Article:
Tuesday, October 10, 2017

Heavy Rain in October

Record-breaking rainfall has occurred in Fairbanks today, amounting to more than an inch after changing over from snow in the early morning hours.  The storm total precipitation is up to 1.54" so far at the airport, breaking the all-time records for 24-hour and 2-day precipitation in Fairbanks in the month of October.  This is also the heaviest single precipitation event in Fairbanks since the excessively wet start to September of 2014 (see here).

Remarkably, the low-lying Fairbanks airport rain gauge appears to have seen the highest precipitation amount of any of the automated stations in the area - see the map below - but obviously manual observations from coop stations are not included here.

Heavy precipitation (e.g. an inch or more) is very rare in October in Fairbanks, and in fact it is surprisingly so when we consider that the long-term normal for October total precipitation is 0.79" - lower than June through September, but higher than the other seven months of the year.  The chart below shows an analysis of the number of precipitation events (unique 2-day totals) in each month that exceeded the normal total for the month; so in April we're counting the number of events with more than 0.16", and in August we're counting the number with more than 1.94".

Obviously the wetter months tend to have far fewer single events that exceed the monthly normal, as precipitation is much more frequent, and the distribution of amounts is less skewed, in the wetter months.  Interestingly the chart reveals a fairly good logarithmic relationship if we exclude October (note the log scale on the vertical axis).  However, October stands out like a sore thumb for its rather small frequency of heavy precip events in comparison to the monthly normal; and this highlights just how remarkable it is that today Fairbanks has seen about twice the normal total for October.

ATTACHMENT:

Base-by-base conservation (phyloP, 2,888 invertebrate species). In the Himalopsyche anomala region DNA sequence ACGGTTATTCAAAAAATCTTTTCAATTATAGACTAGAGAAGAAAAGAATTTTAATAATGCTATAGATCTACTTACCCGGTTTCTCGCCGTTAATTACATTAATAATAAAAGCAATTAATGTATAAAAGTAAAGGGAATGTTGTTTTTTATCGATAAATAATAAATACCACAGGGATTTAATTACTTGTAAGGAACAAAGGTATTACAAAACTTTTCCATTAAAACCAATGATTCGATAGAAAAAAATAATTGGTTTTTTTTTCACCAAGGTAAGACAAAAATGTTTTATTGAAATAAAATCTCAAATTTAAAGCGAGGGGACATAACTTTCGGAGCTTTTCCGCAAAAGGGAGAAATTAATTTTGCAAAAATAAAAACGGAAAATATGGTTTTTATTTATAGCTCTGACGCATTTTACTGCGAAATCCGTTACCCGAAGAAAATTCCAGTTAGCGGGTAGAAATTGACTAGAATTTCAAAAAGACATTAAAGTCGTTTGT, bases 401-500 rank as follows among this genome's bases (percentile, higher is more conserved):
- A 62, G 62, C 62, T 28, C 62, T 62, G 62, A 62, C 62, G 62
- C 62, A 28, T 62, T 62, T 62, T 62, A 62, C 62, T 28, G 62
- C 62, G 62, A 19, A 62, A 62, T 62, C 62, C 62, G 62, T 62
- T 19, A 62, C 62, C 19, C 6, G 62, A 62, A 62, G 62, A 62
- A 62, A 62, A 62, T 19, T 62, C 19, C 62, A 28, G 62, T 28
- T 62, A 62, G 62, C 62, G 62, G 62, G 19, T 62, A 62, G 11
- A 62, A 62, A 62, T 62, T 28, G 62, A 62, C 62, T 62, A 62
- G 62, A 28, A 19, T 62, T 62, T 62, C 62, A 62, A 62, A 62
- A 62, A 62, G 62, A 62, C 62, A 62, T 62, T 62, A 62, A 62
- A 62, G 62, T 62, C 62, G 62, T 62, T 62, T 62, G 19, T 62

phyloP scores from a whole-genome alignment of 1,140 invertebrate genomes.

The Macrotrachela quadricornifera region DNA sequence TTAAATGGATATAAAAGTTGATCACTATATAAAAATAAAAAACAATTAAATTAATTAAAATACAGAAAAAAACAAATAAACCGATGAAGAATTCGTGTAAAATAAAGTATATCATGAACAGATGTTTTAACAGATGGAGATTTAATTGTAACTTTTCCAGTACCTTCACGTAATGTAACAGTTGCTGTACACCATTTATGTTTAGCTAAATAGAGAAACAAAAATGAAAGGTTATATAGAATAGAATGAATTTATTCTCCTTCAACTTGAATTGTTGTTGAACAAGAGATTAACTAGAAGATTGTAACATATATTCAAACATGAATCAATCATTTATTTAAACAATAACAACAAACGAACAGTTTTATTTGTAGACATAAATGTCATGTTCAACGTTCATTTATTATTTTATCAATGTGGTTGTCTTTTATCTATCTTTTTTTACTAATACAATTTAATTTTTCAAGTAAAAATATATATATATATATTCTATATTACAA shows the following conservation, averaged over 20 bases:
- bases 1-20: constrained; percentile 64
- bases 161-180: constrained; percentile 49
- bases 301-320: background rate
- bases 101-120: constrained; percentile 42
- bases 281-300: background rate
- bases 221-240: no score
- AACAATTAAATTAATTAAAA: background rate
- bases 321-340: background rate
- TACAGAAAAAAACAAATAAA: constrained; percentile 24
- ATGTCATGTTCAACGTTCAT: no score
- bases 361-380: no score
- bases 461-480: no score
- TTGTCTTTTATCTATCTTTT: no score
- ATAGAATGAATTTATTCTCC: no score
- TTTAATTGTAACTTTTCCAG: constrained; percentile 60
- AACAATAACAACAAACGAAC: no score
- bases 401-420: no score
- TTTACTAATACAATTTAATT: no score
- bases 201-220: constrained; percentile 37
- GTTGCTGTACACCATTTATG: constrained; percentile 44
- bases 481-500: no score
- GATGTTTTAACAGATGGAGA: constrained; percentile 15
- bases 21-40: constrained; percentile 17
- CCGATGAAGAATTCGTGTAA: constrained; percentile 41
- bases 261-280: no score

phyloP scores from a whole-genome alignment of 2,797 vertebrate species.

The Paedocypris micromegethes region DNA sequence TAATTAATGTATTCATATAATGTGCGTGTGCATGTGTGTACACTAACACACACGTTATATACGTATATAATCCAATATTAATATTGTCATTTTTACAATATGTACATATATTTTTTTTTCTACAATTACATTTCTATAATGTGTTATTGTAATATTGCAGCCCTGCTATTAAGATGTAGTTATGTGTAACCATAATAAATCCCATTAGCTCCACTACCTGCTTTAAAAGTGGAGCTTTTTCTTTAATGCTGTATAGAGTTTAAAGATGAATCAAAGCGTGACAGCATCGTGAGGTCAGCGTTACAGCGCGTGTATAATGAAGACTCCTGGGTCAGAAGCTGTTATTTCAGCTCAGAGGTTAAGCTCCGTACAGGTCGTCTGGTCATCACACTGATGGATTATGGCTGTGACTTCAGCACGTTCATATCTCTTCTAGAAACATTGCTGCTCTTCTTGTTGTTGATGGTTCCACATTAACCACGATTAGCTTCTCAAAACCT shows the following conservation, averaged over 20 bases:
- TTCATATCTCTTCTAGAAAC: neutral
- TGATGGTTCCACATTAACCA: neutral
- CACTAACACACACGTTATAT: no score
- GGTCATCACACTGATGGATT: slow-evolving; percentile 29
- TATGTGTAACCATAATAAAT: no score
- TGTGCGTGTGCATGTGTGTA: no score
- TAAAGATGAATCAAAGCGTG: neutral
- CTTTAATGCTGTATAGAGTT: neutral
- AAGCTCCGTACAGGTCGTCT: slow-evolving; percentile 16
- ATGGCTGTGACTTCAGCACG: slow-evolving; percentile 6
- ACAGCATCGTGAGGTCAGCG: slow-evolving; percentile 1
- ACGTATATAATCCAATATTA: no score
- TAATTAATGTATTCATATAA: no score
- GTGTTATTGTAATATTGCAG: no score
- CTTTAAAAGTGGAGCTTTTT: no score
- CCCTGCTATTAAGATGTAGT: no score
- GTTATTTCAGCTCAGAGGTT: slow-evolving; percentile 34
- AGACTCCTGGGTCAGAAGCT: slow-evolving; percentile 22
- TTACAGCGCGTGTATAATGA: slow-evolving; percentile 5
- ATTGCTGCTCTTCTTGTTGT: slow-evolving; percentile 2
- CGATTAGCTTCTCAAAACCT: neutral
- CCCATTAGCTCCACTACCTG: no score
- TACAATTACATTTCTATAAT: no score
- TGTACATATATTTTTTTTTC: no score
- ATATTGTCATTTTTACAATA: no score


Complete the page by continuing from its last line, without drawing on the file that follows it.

Lest it be overlooked, the first accumulating snow of the season was observed last night in Fairbanks, and amounts up to about 5" were measured in the higher parts of town before the changeover to rain.  Here's a sequence of webcam images from UAF showing the elimination of the winter's first snow cover within just a matter of hours.

Monday, October 9, 2017

Still No Hard Freeze

Temperatures in Fairbanks have defied the seasonal trend in a major way in recent days, with the month of October so far running 18°F above normal at the airport (through the 8th).  Perhaps most notable is the absence of a hard freeze so far this autumn either at the airport or on campus at UAF; the lowest temperature so far this season is 30°F at both sites.  Today, October 9, is the record for latest arrival of temperatures in the 20s in the official climate data for Fairbanks, so this record is about to be broken.

If we define the growing season as the period with continuous temperatures above either 27°F or 28°F (under the assumption that anything warmer may not be a killing freeze), then Fairbanks has already broken the record for longest such period on record: for a threshold of 27°F, it's now 170 days and counting.  Here's some context on historical values in the Fairbanks climate record:

The map below, courtesy of xmACIS, shows the season-to-date lowest temperature; several other locations around Fairbanks and in the hills have also failed to see a significant freeze thus far.  (The 19°F in the bottom right is from the Salcha RAWS.)

Looking farther afield in the interior, cold has been very scarce elsewhere too.  Note the amazingly warm lowest temperature of 25°F at the Chalkyitsik RAWS; this site normally dips close to 0°F by this date.  A temperature below 25°F is normally observed by the end of August at this spot.